Monday, March 6, 2017

Not a Case Study of Cognitive Dissonance

Cognitive dissonance is a phrase you hear thrown out a lot, but many people don't accurately understand the concept. Heck, even a world-renown scientisht can sometimes get it wrong. Let's look at a case study of (not) cognitive dissonance to try to clear up any confusions.

Here is a collection of recent headlines from mainstream media outlets such as the New York Times.

Take note of the broad journalistic consensus: Trump is claiming Obama ordered surveillance against his campaign with no evidence. The New York Times can safely levy the accusations because their internal code of journalism ethics forbids them from running with stories without evidence. And certainly not a front-page headline, right?

Hmm, well that seems a bit contradictory. Why would the New York Times run claims of surveillance against the Trump team, on Inauguration Day no less, despite there being no evidence? They had to bump other well-substantiated stories to do so, such as an exposed terrorist plot planned for that day in Washington DC. The New York Times seems to be able to run headlines interchangeably with contradicting claims. That might appear to be cognitive dissonance, but it's really not. Cognitive dissonance is defined as:
mental stress or discomfort experienced by an individual who holds two or more contradictory beliefs, ideas, or values at the same time, performs an action that is contradictory to one or more beliefs, ideas or values, or is confronted by new information that conflicts with existing beliefs, ideas, or values.
Cognitive dissonance is inherently something that occurs on a subconscious level. A wife is sure of her husband's fidelity, and yet he frequently comes home late smelling like booze with little interest in romance. From our perspective she is a fool: clearly he's cheating! For her, the observations cause much discomfort, but she can't bring herself to consciously acknowledge her failed marriage. Once she does, the cognitive dissonance will be over. Her beliefs will no longer contradict her observations.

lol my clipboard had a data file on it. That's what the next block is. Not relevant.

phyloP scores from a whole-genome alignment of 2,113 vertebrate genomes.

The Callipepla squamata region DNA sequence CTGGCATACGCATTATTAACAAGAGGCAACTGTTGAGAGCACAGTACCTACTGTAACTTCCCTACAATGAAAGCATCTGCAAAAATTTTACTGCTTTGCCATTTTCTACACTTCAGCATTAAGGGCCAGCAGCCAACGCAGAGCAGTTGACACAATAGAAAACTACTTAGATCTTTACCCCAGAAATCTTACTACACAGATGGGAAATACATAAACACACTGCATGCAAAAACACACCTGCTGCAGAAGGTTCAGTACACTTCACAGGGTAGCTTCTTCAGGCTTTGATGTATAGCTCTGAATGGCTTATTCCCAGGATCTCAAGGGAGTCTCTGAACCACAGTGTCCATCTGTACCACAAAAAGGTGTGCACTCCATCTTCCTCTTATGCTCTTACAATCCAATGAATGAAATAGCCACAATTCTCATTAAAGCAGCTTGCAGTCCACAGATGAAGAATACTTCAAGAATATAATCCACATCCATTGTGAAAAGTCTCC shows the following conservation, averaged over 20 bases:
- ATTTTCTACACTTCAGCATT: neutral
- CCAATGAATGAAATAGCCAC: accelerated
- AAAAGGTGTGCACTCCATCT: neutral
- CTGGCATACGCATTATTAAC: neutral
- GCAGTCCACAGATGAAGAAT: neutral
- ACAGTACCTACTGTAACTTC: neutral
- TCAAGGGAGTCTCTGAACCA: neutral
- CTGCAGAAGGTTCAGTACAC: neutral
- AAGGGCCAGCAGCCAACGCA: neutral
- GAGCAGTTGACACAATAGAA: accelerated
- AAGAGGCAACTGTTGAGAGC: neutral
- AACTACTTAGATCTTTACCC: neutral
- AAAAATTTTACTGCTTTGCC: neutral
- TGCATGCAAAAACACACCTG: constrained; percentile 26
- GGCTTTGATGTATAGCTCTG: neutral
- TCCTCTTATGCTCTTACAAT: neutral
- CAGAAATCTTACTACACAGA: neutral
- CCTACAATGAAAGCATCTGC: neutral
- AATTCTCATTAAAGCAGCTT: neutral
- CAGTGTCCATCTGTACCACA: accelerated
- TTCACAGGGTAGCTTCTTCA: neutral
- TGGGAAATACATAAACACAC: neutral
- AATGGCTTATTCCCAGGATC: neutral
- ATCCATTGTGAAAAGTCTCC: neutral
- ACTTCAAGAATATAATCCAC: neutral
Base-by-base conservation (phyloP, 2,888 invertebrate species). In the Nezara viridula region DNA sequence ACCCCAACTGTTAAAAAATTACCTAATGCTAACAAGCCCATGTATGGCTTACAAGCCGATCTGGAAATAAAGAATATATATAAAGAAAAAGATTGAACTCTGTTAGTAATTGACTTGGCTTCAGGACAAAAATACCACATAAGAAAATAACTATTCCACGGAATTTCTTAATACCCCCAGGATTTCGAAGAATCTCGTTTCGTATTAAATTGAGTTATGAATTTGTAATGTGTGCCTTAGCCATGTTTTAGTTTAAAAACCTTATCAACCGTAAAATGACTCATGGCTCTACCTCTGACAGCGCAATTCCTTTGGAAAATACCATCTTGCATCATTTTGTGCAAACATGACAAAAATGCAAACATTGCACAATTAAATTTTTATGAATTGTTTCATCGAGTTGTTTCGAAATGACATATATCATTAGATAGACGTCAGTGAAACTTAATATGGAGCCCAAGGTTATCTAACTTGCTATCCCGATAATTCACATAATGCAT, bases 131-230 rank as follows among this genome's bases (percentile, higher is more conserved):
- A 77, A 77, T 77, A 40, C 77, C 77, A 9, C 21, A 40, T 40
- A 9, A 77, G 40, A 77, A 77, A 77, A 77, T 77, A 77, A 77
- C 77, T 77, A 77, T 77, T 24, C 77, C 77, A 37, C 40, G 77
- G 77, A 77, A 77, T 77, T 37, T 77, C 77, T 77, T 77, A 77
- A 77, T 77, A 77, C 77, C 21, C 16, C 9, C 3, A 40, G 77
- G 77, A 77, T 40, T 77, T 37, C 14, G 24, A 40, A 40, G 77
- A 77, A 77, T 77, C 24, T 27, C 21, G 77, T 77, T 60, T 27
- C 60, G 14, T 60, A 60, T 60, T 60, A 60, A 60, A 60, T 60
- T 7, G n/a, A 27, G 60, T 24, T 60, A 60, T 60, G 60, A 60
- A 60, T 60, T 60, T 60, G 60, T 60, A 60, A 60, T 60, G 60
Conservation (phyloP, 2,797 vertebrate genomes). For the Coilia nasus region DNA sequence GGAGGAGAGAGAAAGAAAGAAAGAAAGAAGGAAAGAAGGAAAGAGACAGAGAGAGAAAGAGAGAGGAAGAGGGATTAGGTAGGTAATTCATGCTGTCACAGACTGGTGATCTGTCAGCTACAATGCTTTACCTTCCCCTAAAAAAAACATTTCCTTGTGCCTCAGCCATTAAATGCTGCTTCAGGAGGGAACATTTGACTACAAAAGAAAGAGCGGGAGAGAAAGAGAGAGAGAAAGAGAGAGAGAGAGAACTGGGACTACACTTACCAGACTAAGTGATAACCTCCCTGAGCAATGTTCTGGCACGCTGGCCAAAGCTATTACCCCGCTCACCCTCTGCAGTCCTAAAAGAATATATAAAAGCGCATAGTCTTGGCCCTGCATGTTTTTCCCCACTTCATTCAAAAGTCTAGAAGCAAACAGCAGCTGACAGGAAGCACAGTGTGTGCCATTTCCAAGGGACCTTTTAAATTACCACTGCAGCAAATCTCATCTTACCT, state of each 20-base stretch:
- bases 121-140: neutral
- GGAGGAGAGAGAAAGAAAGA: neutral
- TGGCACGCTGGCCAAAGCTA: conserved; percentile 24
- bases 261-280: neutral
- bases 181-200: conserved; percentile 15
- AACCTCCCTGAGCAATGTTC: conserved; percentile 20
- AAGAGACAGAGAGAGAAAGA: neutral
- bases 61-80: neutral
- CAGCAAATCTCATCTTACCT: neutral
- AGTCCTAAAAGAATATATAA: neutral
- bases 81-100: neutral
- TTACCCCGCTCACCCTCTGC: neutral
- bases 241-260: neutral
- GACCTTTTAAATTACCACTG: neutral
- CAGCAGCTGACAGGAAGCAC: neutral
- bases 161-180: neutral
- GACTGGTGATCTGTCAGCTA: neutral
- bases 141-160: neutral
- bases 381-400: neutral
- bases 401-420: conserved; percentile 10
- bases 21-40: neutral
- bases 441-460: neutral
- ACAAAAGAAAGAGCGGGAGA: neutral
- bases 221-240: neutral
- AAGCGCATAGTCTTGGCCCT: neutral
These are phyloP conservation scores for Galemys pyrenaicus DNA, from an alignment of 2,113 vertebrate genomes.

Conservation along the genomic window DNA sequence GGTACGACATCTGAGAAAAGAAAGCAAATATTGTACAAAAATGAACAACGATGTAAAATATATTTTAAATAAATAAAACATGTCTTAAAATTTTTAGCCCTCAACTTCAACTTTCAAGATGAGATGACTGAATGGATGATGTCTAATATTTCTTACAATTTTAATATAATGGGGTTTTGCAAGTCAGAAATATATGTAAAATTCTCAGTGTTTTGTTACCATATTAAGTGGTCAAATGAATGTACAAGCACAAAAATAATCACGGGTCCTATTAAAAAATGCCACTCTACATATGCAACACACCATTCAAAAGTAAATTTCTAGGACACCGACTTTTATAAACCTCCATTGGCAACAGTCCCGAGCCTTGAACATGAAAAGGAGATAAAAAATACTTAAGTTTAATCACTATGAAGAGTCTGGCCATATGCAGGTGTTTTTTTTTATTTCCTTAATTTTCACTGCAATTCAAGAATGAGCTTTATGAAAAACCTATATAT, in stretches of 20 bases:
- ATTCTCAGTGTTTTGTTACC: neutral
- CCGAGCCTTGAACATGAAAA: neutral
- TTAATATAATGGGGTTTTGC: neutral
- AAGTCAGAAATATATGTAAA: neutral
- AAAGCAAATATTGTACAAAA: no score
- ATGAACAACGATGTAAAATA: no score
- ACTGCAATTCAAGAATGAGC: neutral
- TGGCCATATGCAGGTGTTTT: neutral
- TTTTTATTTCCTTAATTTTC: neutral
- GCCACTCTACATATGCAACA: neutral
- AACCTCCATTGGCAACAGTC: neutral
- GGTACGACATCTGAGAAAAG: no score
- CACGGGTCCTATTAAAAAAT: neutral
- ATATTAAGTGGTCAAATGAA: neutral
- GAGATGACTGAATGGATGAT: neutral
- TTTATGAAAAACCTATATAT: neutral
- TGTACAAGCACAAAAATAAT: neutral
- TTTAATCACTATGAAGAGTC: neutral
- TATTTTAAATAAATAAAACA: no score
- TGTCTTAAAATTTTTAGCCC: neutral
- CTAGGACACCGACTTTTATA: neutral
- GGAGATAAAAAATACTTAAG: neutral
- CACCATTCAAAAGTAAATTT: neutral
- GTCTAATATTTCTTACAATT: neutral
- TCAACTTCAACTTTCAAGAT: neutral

Do the New York Times' inconsistencies cause internal "mental stress of discomfort"? Can we really comment on the psychological state of a propaganda news organization? I reckon we can, if we understand their primary motive:
Tenet: the primary motive of the mainstream media is to weaken Trump at all costs
This motive outweighs all others. More than journalistic professionalism, more than civic duty, even more than monetary profit. They don't suffer cognitive dissonance because they don't really believe themselves. They aren't writing what they believe to be objectively true; they're just building a case. They're like the criminal defense attorney who knows his scumbag client is an irredeemable crook. Except that with the lawyer there is no pretense of epistemological integrity. The case might be made there is cognitive dissonance at a deeper level because the journalist believes he is an impartial arbiter of truth, yet constantly writes slanted pieces. But I don't think they really believe that either. I suspect that it would not take very long to get most journalists to admit that they are engaged in influencing public opinion.

If the NYT were primarily engaged in truth-finding journalism, cognitive dissonance would prevent the journalists from engaging in slanted influence peddling.  If the NYT was primarily engaged in promoting the beliefs of the staff or owners, cognitive dissonance would preclude the internal contradictions in their reporting. If the NYT was primarily engaged defending its reputation it wouldn't run with stories easily debunked by its detractors. If the NYT was primarily engaged in profit motive it wouldn't be alienating the half of the country that voted Trump at a time their medium is being heavily disrupted. The fact that the New York Times continues to engage in all those behaviors confirms that they operate primarily as a political weapon.

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